I’ve gotten a lot of questions about the Windows 10 Field Guide, which is certainly understandable. So here’s an apology for the delays, and an explanation of what’s happening.
First, work on the book progresses, though the timing of this year’s home swap coincidental with the re-scheduled Windows 10 launch was of course unfortunate, and has certainly slowed things considerably. Right now, I’ve got well over 200 pages written in Word, including figures, and my expectation that this book will be a far more manageable size (~400 pages) than was its predecessor, Windows 8.1 Field Guide (~600 pages).
As you may know I’ve been experimenting with digital publishing for more than a few years now, and the Windows book is the only one I/we have ever charged for. With Windows 8.1 Field Guide, we decided to charge very little for the book (just $2, a ludicrous amount of money) with the hope of attracting as many readers as possible. That didn’t pan out: we made no more on that book than we did on Windows 8 Secrets, our last (and final) print book, which probably retailed for about $29.99 or whatever. Long story short, creating these books isn’t financially viable. I make a lot more money just keeping my site updated.
But I do love books. And I do enjoy the notion of this thing that can collect the valuable how-to information about Windows into a single place. I have always felt like the book could be the reference and the site could be where information gets pushed out most quickly, if in a more scattered fashion.
There are other challenges.
Our content has been stolen repeatedly, despite the low cost. Other sites have offered the book for free, and recently one site even charged for readers for this and others of my e-books, including Windows 10 Field Guide, which I’ve not even published anywhere. Since this site is hosted on Azure, I’ve alerted Microsoft. They’re moving very slowly to correct this problem. Too slowly.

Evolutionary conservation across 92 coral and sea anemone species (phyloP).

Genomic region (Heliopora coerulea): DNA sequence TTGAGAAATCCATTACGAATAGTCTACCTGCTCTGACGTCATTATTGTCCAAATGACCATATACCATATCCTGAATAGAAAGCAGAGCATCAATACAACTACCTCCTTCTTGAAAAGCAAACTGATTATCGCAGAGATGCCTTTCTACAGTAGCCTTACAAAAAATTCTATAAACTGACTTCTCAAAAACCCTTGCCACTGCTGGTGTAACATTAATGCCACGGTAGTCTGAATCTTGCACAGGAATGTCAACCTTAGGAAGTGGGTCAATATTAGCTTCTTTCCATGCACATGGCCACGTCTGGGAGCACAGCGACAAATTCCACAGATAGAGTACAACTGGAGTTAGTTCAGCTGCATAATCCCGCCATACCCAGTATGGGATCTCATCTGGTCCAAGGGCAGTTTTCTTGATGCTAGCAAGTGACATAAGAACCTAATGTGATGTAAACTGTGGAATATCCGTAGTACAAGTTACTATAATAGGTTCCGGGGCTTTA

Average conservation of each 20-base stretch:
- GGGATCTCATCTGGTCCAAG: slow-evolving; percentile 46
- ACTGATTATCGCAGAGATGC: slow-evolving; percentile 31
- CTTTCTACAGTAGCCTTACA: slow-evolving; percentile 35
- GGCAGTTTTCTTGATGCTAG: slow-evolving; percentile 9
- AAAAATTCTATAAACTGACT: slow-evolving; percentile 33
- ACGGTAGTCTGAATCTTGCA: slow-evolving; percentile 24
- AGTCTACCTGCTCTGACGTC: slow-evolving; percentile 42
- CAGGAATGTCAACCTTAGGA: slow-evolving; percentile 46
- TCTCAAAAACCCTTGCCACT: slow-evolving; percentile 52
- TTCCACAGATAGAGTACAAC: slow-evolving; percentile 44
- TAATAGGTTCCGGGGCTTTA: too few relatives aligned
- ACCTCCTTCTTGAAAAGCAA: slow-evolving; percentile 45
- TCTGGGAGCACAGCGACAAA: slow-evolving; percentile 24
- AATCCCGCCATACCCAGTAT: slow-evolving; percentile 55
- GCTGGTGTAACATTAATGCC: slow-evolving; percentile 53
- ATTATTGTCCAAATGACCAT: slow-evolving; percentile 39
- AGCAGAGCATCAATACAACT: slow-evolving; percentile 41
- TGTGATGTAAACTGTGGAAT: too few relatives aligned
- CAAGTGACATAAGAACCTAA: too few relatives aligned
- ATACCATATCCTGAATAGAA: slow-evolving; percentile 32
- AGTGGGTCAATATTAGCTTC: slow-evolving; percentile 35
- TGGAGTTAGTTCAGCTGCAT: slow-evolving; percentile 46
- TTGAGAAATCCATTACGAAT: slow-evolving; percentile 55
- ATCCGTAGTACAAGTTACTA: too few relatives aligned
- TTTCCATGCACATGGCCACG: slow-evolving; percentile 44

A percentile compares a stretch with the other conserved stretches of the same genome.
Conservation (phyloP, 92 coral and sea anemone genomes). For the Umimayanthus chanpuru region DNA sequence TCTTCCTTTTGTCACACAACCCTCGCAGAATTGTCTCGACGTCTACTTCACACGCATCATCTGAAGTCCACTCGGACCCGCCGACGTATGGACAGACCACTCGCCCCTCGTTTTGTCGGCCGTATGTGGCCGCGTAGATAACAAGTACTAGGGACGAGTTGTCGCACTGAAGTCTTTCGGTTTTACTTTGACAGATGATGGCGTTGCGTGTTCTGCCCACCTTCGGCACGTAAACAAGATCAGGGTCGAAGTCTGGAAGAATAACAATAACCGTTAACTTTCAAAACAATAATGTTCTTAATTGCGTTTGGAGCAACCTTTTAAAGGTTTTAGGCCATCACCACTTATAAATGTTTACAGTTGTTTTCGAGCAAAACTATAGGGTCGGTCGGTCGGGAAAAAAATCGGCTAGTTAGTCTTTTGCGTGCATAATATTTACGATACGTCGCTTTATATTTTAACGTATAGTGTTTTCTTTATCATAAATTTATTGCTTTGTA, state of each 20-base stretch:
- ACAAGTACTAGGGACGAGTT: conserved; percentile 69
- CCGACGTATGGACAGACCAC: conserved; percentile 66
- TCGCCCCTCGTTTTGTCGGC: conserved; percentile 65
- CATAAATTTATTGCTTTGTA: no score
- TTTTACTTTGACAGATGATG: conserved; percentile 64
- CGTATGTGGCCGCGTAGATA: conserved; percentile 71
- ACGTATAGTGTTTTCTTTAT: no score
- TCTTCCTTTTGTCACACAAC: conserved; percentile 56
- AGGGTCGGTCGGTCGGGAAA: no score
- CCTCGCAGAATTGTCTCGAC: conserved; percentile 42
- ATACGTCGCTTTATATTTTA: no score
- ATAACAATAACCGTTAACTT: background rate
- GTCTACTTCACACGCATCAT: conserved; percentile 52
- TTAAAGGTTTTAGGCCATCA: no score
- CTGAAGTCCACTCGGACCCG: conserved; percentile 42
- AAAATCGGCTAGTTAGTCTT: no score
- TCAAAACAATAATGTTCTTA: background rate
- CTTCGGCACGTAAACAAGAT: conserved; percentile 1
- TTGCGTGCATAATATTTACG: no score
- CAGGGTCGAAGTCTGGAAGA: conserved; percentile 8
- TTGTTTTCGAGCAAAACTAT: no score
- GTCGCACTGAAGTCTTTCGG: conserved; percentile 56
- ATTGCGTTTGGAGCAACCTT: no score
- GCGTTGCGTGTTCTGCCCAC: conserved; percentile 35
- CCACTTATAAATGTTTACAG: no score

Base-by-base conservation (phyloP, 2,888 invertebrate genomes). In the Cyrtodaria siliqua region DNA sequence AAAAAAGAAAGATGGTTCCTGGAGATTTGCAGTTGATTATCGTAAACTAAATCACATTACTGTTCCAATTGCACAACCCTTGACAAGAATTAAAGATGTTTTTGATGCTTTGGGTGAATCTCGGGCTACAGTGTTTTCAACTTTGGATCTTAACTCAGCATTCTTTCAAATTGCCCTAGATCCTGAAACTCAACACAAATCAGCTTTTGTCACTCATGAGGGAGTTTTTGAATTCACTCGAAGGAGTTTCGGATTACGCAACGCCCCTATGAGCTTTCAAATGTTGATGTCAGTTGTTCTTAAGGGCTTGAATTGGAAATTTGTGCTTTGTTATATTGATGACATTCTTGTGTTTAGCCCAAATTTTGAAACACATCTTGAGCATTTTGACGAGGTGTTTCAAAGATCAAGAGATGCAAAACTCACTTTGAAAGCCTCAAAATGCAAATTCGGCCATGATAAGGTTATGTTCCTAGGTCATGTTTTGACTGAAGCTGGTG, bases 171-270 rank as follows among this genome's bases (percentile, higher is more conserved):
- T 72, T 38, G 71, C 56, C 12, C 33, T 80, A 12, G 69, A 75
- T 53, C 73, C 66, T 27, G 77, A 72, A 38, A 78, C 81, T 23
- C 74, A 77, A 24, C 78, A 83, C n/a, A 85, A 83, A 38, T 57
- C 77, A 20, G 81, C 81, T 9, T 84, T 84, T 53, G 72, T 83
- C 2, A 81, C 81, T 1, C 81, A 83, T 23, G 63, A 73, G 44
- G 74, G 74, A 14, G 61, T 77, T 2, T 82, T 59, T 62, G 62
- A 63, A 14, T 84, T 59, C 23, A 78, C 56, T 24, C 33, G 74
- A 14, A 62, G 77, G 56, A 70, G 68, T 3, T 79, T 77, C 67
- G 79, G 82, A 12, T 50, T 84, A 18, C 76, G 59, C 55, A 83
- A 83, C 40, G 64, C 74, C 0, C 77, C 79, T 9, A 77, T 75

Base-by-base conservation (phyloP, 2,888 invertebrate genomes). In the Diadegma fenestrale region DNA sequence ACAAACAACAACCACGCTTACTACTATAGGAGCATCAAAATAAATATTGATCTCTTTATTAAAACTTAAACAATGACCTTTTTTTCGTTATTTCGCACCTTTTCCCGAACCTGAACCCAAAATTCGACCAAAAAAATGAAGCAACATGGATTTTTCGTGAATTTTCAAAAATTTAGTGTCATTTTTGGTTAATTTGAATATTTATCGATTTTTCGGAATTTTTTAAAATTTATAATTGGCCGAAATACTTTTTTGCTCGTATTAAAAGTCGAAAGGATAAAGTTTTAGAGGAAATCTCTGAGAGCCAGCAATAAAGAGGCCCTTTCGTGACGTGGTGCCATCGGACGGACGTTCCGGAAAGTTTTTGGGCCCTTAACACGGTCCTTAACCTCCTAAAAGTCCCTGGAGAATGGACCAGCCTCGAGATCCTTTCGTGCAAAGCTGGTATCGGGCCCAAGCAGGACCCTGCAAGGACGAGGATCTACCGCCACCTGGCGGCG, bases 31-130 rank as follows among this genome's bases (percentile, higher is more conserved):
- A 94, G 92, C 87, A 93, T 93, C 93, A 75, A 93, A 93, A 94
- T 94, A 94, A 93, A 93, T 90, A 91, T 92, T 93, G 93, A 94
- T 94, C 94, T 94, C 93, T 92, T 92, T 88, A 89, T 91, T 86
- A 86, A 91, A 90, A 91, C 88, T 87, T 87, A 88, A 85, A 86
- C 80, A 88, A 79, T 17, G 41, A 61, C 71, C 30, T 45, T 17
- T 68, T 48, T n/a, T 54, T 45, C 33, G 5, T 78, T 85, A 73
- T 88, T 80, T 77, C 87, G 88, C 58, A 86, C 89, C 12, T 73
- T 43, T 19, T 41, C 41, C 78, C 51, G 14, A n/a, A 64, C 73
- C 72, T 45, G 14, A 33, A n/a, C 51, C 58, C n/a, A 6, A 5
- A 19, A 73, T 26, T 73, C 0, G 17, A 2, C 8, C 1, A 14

With the previous book, we handled payments ourselves, taking both Amazon and PayPal. This has been an epic disaster, leading us to seek an alternative for the new book. Some people have actually challenged the $2 sale through their credit card companies, a transaction that is costly for us to fight, even though not a single person who complained about this charge ever reached out to us personally. My guess is that they didn’t recognize the charge and just challenged it, not realizing how much this hurts us. But it’s happened several times.
So we keep adjusting, and thinking about how we can present this content differently, or more efficiently.
For Windows 10 Field Guide, there have been a few changes as a result of these and other issues.
First, I’ve not been writing the pre-release version of the book publicly as I did with the previous book. I had sort of hoped some egalitarian system of feedback loop would arise naturally, but it never did. Yes, some readers are always great about supplying feedback, but most aren’t. And that’s fine. But rather than waste time pumping out pre-release book versions, I decided just to write. And perhaps add to the book more transparently once Windows 10 was out.